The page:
Vasectomies – A cut above the rest
My wife and I both agree that our family is now complete with our two beautiful girls. Our current conversations have revolved around our long term birth control options. My wife gets sick from birth control pills and from my end, the alternatives are all pretty limited especially since “natural” birth control is not an option for us (way too risky!). Unlike some of our friends, starting a family came REALLY easy for us – so much so that we picked the month of the second birth so that it didn’t interfere with my work schedule at the university. This also means we have NO room for errors or lapses in judgment in the future. I don’t want to be one of those parents that says, “ Yes, I have 3 kids – one is 16, the other is 14 and my youngest is, um… 2 years old.”
The one option that has crossed my mind lately is certainly a permanent solution – a vasectomy. Even though it seems like a quick fix that would allow years of care free living and peace of mind, the under reported and serious side effects make me a little reluctant to do it.
The first cut is the deepest
The first known vasectomy was performed on a dog in 1823. History didn’t really keep track of when the first vasectomies happened on humans, but by the 1900’s, there was a historical movement known as Eugenic sterilization. During this time vasectomy procedures rapidly spread throughout Europe. Politicians and members of the oligarchy campaigned for the sterilization of socially undesirable individuals in Germany, Switzerland and other countries. Even in the United States, around 65,000 prisoners and patients were forcibly sterilized during this time. After WWII, vasectomies in the US were (and still are) considered as an acceptable form of birth control for families due to its low risk and cost.
What is a vasectomy?
The procedure itself is straight forward. The vas deferens is a small tube that connects the testicles to the urethra – it is simply cut and whoomp, no more sperm! This out-patient process only takes half an hour. Once the vas deferens has been cut, it will be sealed either by cauterization or stitching. From what I hear from friends and family, even though you are under mild anesthesia during the procedure, you can feel the tugging and smell the cauterizing of your vas deferens.
There’s a big possibility (as high as 40% in some studies) that a blow-out may occur during post vasectomy period. An average man produces about 85 million sperm cells a day. Since there’s no more way out, the sperm will remain in the testicles until they get absorbed by the body. As the testicles continue to produce sperm cells, the sealed cords or deferens may swell up and burst. This means your sperm can leak into any available body cavities. Since this condition is not natural, the body releases antibodies as its defense mechanism which unfortunately reacts negatively with the sperm cells, leading to severe complications and in some cases, additional surgeries.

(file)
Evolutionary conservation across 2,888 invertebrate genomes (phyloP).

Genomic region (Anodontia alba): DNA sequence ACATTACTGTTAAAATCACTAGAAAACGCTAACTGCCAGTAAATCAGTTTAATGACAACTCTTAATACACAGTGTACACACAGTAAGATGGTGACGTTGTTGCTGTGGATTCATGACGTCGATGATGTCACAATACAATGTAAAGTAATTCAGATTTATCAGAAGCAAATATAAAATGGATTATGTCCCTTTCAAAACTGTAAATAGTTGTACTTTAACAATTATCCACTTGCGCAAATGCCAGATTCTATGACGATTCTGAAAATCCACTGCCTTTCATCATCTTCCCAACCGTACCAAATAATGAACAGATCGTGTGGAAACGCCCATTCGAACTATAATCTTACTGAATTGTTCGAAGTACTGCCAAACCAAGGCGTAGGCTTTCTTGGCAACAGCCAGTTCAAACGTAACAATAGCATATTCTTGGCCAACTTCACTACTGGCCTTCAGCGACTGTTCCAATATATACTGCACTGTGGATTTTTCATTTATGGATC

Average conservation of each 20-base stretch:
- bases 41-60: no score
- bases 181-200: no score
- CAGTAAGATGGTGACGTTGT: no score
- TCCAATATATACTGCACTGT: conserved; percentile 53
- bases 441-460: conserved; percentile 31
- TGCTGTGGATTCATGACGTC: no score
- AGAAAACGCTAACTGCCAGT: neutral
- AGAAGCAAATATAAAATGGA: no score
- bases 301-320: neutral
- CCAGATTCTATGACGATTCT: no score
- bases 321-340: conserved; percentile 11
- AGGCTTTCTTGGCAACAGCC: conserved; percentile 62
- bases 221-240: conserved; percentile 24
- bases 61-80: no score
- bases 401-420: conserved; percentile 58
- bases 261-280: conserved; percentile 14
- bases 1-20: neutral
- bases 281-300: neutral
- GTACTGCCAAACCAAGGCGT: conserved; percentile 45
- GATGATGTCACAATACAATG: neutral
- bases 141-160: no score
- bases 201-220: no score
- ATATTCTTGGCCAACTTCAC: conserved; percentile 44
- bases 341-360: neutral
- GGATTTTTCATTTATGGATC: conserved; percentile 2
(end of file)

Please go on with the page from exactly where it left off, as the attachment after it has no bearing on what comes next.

In a study published in the Journal of American Medical Association in 1993, it was found out that men who had vasectomy surgeries are more prone to prostate cancer. If you ask my dad, he’d tell you that all of his health problems started after his vasectomy. He’s battled prostate cancer and has gone through ten surgeries to “fix” the severe pain and discomfort since going under the knife 15 years ago. His bladder is now damaged and is forced to wear adult diapers at work. In addition to the physical pain, I know that the emotional distress and embarrassment is sometimes too much for him to handle.
Although thousands of men have successfully had this procedure with minimal complications, I am still fearful that there is a growing number of men that are silently suffering from the unplanned side effects. In the back of my mind, I find it a bit troubling that the techniques and rationale for this this surgery hasn’t changed much over the last 100+ years. These procedures started at a time when arsenic was commonplace in medicine, doctors prescribed mercury to patients, and heroin was given to infants so they could sleep through the night.
For now, I am going to leave my vas deferens alone. If you have any personal experiences you’d like to share, feel free to send them to me privately.
I’m scheduled for “the big snip” in February, and have done a lot of the same research that you’ve outlined, as well as discussing things at length with the doctor who will be performing the surgery.
My understanding of the side effects are that they are quite common (particularly the little lumps), but they’re also almost always short-term in nature. Chronic pain can happen, but it’s quite a rare occurrence.
Still, it’s not a decision to be taken lightly, and good for you in doing the research and reading prior to making a decision. I don’t think everyone who makes the decision necessarily does so with a proper understanding of the procedure.